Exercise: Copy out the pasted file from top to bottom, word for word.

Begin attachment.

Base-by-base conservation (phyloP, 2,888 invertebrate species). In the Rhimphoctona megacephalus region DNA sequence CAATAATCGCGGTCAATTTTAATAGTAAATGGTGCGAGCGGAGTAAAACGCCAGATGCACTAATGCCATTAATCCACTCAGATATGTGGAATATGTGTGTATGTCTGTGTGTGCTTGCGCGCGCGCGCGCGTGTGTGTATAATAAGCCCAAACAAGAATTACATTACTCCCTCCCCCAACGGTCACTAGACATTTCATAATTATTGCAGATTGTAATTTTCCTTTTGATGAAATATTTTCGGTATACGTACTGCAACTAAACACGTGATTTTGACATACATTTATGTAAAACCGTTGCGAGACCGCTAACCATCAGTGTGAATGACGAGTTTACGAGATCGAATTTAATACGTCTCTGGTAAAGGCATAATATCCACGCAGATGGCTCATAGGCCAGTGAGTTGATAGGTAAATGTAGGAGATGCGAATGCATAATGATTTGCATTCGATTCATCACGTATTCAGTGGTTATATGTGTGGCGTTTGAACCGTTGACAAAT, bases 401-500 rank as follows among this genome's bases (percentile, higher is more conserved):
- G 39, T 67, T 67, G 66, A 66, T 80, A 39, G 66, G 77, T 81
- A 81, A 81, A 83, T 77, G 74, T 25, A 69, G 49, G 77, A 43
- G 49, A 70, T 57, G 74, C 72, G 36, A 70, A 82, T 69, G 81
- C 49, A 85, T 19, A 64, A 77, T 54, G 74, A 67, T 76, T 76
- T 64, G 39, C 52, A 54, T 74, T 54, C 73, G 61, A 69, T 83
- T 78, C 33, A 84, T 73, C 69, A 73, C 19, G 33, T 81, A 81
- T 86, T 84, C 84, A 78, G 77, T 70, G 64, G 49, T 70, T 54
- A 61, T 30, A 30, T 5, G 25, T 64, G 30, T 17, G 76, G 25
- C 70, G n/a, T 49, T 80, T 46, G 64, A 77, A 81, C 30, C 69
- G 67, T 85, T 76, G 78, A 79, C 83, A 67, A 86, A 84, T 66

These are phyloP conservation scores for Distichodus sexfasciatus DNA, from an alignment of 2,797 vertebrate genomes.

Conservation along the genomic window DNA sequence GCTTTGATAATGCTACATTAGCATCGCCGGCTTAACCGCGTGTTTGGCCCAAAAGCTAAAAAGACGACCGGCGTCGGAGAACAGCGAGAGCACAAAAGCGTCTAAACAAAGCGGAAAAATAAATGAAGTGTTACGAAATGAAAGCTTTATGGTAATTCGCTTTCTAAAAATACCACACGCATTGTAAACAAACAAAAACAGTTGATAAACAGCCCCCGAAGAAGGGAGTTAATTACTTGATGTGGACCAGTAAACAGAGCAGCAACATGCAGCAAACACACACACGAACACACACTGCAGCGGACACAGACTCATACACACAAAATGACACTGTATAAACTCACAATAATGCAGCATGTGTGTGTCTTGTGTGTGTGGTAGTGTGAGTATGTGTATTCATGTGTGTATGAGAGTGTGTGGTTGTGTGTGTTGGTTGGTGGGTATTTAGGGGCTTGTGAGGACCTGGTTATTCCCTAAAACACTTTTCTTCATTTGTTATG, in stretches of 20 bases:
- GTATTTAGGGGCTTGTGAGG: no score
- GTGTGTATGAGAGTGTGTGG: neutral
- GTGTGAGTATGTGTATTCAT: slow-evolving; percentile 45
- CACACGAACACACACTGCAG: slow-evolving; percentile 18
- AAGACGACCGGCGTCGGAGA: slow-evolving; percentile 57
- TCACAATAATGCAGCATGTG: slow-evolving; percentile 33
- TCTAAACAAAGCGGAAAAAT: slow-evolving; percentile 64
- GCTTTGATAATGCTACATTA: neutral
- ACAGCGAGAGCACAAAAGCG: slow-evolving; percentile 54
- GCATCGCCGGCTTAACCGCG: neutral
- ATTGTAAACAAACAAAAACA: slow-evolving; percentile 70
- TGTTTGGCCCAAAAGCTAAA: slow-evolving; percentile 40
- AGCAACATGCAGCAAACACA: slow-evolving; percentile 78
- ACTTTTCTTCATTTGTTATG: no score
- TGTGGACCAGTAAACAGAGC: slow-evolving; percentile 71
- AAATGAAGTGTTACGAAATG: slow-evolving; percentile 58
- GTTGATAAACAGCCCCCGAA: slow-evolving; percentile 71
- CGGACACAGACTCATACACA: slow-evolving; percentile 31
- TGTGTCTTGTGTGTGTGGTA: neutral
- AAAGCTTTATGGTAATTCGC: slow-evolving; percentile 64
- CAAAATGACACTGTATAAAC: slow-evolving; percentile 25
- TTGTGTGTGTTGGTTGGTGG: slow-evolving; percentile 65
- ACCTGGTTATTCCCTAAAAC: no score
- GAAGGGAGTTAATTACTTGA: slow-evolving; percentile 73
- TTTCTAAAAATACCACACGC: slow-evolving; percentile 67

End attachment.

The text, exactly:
Base-by-base conservation (phyloP, 2,888 invertebrate species). In the Rhimphoctona megacephalus region DNA sequence CAATAATCGCGGTCAATTTTAATAGTAAATGGTGCGAGCGGAGTAAAACGCCAGATGCACTAATGCCATTAATCCACTCAGATATGTGGAATATGTGTGTATGTCTGTGTGTGCTTGCGCGCGCGCGCGCGTGTGTGTATAATAAGCCCAAACAAGAATTACATTACTCCCTCCCCCAACGGTCACTAGACATTTCATAATTATTGCAGATTGTAATTTTCCTTTTGATGAAATATTTTCGGTATACGTACTGCAACTAAACACGTGATTTTGACATACATTTATGTAAAACCGTTGCGAGACCGCTAACCATCAGTGTGAATGACGAGTTTACGAGATCGAATTTAATACGTCTCTGGTAAAGGCATAATATCCACGCAGATGGCTCATAGGCCAGTGAGTTGATAGGTAAATGTAGGAGATGCGAATGCATAATGATTTGCATTCGATTCATCACGTATTCAGTGGTTATATGTGTGGCGTTTGAACCGTTGACAAAT, bases 401-500 rank as follows among this genome's bases (percentile, higher is more conserved):
- G 39, T 67, T 67, G 66, A 66, T 80, A 39, G 66, G 77, T 81
- A 81, A 81, A 83, T 77, G 74, T 25, A 69, G 49, G 77, A 43
- G 49, A 70, T 57, G 74, C 72, G 36, A 70, A 82, T 69, G 81
- C 49, A 85, T 19, A 64, A 77, T 54, G 74, A 67, T 76, T 76
- T 64, G 39, C 52, A 54, T 74, T 54, C 73, G 61, A 69, T 83
- T 78, C 33, A 84, T 73, C 69, A 73, C 19, G 33, T 81, A 81
- T 86, T 84, C 84, A 78, G 77, T 70, G 64, G 49, T 70, T 54
- A 61, T 30, A 30, T 5, G 25, T 64, G 30, T 17, G 76, G 25
- C 70, G n/a, T 49, T 80, T 46, G 64, A 77, A 81, C 30, C 69
- G 67, T 85, T 76, G 78, A 79, C 83, A 67, A 86, A 84, T 66

These are phyloP conservation scores for Distichodus sexfasciatus DNA, from an alignment of 2,797 vertebrate genomes.

Conservation along the genomic window DNA sequence GCTTTGATAATGCTACATTAGCATCGCCGGCTTAACCGCGTGTTTGGCCCAAAAGCTAAAAAGACGACCGGCGTCGGAGAACAGCGAGAGCACAAAAGCGTCTAAACAAAGCGGAAAAATAAATGAAGTGTTACGAAATGAAAGCTTTATGGTAATTCGCTTTCTAAAAATACCACACGCATTGTAAACAAACAAAAACAGTTGATAAACAGCCCCCGAAGAAGGGAGTTAATTACTTGATGTGGACCAGTAAACAGAGCAGCAACATGCAGCAAACACACACACGAACACACACTGCAGCGGACACAGACTCATACACACAAAATGACACTGTATAAACTCACAATAATGCAGCATGTGTGTGTCTTGTGTGTGTGGTAGTGTGAGTATGTGTATTCATGTGTGTATGAGAGTGTGTGGTTGTGTGTGTTGGTTGGTGGGTATTTAGGGGCTTGTGAGGACCTGGTTATTCCCTAAAACACTTTTCTTCATTTGTTATG, in stretches of 20 bases:
- GTATTTAGGGGCTTGTGAGG: no score
- GTGTGTATGAGAGTGTGTGG: neutral
- GTGTGAGTATGTGTATTCAT: slow-evolving; percentile 45
- CACACGAACACACACTGCAG: slow-evolving; percentile 18
- AAGACGACCGGCGTCGGAGA: slow-evolving; percentile 57
- TCACAATAATGCAGCATGTG: slow-evolving; percentile 33
- TCTAAACAAAGCGGAAAAAT: slow-evolving; percentile 64
- GCTTTGATAATGCTACATTA: neutral
- ACAGCGAGAGCACAAAAGCG: slow-evolving; percentile 54
- GCATCGCCGGCTTAACCGCG: neutral
- ATTGTAAACAAACAAAAACA: slow-evolving; percentile 70
- TGTTTGGCCCAAAAGCTAAA: slow-evolving; percentile 40
- AGCAACATGCAGCAAACACA: slow-evolving; percentile 78
- ACTTTTCTTCATTTGTTATG: no score
- TGTGGACCAGTAAACAGAGC: slow-evolving; percentile 71
- AAATGAAGTGTTACGAAATG: slow-evolving; percentile 58
- GTTGATAAACAGCCCCCGAA: slow-evolving; percentile 71
- CGGACACAGACTCATACACA: slow-evolving; percentile 31
- TGTGTCTTGTGTGTGTGGTA: neutral
- AAAGCTTTATGGTAATTCGC: slow-evolving; percentile 64
- CAAAATGACACTGTATAAAC: slow-evolving; percentile 25
- TTGTGTGTGTTGGTTGGTGG: slow-evolving; percentile 65
- ACCTGGTTATTCCCTAAAAC: no score
- GAAGGGAGTTAATTACTTGA: slow-evolving; percentile 73
- TTTCTAAAAATACCACACGC: slow-evolving; percentile 67